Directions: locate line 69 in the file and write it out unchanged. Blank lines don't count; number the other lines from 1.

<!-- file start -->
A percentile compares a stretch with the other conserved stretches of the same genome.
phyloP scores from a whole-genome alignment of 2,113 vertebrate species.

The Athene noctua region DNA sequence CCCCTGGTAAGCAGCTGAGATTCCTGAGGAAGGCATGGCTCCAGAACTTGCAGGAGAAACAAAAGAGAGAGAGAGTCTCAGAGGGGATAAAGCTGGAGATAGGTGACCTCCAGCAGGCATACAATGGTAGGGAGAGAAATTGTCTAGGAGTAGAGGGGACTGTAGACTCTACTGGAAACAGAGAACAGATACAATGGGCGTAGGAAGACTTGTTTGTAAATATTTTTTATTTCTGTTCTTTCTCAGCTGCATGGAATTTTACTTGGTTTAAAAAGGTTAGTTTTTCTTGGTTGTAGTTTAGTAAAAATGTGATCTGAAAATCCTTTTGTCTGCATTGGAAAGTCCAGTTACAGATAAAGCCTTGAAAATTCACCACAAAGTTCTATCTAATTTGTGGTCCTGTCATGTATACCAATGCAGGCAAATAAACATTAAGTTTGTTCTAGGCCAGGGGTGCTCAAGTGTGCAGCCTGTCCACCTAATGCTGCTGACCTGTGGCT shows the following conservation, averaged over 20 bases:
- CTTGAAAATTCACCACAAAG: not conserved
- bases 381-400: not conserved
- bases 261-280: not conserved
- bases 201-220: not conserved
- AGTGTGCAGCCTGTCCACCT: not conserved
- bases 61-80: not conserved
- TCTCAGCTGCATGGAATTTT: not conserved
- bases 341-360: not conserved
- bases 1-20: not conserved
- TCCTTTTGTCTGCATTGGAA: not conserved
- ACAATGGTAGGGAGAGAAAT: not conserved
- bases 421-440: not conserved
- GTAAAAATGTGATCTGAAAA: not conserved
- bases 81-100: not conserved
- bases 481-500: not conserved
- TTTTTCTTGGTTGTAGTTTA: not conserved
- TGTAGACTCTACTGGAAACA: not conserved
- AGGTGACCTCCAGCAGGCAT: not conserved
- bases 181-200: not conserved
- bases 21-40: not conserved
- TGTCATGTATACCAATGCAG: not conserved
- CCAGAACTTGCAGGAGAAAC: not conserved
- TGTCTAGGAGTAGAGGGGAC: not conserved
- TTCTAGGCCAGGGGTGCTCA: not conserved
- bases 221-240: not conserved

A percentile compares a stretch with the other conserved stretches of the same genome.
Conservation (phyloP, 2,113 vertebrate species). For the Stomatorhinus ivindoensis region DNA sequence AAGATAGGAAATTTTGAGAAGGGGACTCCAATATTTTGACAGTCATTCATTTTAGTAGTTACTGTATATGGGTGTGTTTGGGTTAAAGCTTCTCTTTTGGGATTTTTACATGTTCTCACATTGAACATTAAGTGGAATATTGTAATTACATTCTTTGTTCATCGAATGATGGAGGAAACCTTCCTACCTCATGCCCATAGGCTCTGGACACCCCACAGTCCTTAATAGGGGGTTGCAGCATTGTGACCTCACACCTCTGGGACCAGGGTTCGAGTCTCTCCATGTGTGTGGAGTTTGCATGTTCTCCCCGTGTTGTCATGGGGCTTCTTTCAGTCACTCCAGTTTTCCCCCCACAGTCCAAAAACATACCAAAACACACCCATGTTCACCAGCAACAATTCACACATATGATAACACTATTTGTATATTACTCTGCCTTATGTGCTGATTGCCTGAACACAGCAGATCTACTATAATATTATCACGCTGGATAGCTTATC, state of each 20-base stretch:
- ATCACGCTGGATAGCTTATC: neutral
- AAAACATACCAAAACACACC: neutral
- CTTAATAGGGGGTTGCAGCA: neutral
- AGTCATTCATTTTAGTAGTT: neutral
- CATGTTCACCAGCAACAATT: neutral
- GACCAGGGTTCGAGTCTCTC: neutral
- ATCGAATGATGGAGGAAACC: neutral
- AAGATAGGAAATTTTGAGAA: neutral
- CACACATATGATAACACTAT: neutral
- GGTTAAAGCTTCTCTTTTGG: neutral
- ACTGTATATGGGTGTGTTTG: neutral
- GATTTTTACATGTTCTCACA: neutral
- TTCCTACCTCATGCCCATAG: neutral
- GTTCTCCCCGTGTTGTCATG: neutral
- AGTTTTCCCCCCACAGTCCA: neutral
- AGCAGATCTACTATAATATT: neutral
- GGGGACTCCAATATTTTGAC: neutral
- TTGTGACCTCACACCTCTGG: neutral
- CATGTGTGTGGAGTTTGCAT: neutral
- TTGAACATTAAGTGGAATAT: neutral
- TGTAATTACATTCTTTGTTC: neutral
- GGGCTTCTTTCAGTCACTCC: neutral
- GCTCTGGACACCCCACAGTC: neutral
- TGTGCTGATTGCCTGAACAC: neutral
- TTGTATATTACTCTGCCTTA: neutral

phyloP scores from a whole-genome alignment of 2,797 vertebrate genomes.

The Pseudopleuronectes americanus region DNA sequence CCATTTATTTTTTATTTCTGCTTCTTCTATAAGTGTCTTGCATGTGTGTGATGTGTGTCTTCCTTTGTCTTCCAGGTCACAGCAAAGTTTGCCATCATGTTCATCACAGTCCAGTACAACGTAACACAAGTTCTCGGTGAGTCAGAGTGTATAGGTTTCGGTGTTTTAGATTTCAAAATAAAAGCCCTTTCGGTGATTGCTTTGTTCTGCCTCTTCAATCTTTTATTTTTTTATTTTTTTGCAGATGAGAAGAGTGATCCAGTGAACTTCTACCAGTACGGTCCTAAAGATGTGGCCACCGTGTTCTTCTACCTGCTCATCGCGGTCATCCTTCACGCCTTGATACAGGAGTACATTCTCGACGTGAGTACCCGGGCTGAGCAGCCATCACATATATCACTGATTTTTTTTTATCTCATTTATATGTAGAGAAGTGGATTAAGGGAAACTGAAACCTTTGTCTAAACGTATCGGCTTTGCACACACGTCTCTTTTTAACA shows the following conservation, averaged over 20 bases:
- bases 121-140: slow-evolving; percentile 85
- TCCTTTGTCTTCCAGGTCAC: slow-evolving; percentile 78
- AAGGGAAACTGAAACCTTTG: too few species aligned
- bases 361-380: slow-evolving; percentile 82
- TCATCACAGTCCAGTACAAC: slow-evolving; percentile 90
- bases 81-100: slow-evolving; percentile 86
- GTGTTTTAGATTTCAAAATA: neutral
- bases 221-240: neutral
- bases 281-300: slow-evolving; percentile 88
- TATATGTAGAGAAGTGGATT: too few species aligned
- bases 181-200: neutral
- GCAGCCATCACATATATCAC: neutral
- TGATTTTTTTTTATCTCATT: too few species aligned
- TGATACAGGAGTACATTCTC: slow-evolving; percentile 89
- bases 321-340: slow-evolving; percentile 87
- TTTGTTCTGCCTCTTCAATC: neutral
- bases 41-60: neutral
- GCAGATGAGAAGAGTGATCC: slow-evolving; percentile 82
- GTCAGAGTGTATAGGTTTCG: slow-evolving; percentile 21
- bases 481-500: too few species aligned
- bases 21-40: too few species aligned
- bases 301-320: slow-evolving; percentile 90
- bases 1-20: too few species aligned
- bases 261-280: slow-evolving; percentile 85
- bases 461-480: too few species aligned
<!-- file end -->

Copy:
- GCAGCCATCACATATATCAC: neutral